Neil Weiner, head coach at Zachary HS (LA - 5A), visited with us this morning. Topics include last night's Hudl Tour stop which Weiner hosted as well as a look ahead at how his staff is preparing for Spring Football which begins next week in Louisiana.
Of note, Weiner mentions that LHSAA officials recently stopped allowing Louisiana high schools from scrimmaging against other teams in the Spring...Weiner, and most coaches we know, sure would enjoy having that option again.
Quick recap from the Hudl event last night...overall this was a well attended event (my estimation was about 100 coaches, probably 80 of them high school and the other 20 from local colleges). Some of the coaches drove in from as far as four hours away. Seemed like overwhelmingly positive response from the coaches in attendance whose knowledge of Hudl seemed to range from Expert down to "I've never used it...but hear I need to learn."
Hudl staff spent an hour or maybe 90 minutes going over frequently asked questions, optimization techniques, new features, etc...and then everyone broke out into four groups to dig deeper into specific questions. After that, everyone came back together to hear about things from "Hudl Labs" i.e. things still in development that hopefully will come to fruition but for which Hudl hasn't yet released a timeline for.
In short, I came away very impressed by how enamored the coaches in attendance were with Hudl. A couple of quotes we tweeted last night included:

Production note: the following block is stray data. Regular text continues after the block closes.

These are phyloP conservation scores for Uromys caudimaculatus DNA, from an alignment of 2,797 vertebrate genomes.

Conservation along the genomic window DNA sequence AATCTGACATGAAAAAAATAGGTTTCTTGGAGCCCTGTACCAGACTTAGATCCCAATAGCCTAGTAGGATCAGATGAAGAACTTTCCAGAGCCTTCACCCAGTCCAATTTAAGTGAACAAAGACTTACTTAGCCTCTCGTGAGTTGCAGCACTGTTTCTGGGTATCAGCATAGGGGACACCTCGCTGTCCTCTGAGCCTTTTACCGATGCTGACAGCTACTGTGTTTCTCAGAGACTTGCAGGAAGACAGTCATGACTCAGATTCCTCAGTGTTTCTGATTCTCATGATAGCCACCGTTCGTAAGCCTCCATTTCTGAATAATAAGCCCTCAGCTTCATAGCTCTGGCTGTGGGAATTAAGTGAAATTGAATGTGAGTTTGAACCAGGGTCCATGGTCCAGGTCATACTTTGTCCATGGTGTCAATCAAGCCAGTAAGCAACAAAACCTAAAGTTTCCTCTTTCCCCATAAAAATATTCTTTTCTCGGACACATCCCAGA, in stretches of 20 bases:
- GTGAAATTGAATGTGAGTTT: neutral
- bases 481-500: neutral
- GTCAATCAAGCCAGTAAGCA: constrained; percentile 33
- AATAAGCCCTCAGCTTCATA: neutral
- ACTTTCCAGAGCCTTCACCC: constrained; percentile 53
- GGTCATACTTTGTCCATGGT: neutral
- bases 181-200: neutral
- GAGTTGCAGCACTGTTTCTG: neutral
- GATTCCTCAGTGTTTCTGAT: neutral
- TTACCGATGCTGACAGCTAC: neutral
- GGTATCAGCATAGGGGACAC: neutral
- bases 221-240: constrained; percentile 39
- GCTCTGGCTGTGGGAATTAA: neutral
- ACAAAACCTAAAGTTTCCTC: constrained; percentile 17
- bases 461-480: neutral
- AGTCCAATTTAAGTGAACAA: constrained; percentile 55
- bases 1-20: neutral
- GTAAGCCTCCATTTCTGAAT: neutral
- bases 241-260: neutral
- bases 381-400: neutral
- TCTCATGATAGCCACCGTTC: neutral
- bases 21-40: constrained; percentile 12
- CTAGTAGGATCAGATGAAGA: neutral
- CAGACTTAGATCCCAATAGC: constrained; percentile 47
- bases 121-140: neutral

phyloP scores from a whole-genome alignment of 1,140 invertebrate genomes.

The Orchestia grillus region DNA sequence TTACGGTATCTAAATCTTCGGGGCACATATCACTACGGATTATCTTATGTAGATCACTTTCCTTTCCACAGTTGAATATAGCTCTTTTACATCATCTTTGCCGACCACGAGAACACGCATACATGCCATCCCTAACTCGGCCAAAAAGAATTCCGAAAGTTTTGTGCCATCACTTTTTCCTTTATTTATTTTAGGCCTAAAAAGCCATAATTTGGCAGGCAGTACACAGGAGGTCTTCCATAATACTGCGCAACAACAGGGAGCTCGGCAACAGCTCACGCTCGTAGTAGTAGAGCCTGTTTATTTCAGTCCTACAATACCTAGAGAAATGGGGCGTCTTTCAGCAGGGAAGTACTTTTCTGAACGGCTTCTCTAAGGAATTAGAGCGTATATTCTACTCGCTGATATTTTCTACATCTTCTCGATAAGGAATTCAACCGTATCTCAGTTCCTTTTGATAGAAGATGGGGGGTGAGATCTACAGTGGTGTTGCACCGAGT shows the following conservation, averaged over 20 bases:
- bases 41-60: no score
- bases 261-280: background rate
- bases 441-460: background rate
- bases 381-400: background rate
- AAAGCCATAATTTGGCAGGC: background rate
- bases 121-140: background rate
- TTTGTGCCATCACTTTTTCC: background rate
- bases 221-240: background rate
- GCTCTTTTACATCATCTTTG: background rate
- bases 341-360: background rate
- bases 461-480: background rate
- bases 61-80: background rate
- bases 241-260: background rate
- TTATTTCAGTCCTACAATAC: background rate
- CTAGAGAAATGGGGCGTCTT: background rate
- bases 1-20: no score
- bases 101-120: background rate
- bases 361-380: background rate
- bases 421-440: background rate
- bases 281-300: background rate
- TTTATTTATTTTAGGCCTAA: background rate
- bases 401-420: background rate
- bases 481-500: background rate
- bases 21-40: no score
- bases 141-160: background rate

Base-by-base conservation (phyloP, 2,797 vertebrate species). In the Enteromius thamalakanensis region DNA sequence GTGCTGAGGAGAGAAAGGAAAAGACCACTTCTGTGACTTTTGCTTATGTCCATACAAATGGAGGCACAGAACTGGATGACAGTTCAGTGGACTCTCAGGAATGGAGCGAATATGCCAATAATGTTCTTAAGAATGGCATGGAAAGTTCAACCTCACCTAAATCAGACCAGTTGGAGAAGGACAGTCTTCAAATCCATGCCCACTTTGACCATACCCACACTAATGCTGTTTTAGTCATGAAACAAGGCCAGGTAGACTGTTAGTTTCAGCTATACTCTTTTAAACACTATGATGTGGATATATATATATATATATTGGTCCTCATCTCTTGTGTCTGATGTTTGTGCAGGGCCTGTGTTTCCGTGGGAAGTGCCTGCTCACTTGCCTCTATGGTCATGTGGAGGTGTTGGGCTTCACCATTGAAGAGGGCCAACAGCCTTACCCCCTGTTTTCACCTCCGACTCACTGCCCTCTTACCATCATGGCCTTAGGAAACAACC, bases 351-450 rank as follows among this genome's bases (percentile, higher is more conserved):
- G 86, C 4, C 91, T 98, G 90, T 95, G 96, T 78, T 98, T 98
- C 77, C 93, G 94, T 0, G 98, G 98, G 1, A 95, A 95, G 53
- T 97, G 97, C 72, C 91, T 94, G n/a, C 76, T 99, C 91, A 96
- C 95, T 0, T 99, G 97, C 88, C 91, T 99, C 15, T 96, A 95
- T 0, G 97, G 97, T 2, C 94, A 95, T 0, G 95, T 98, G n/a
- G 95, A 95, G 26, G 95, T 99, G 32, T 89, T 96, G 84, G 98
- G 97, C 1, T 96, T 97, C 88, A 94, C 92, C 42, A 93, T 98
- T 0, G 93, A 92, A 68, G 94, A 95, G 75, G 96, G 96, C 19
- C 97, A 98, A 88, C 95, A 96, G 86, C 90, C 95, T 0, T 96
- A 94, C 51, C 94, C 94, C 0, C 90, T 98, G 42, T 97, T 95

A high school coach saying, "College coach calls me and asks for video of a kid, now with Hudl he's watching the video before we hand up."
A college coach said, "I've worked with five different editing systems over the years. Hudl is far and away the best I've ever used."
A high school coach said, "Our players picked this system up in minutes and now show us how to run reports. Our kids love Hudl."
If you have the opportunity to join one of the remaining Tour stops, it's a good investment of your time. Hudl isn't going to stop growing anytime soon. If you aren't already using them, you likely will be soon enough.
Pic below is from last night's event at Zachary HS.
Video: Academic center at Ole Miss
The FedEx academic center at Ole Miss is impressive.
As the most recent episode of "Rebel Life" shows us, tutors are available all morning and evening, and there's no shortage of computers and other resources at the players disposal.
In the clip below, Hugh Freeze explains the advantages of having a degree from Ole Miss and the plans that him and his staff have in place for their student athletes. A minute or so in you get a good inside look at the academic center.
Tressel begins new gig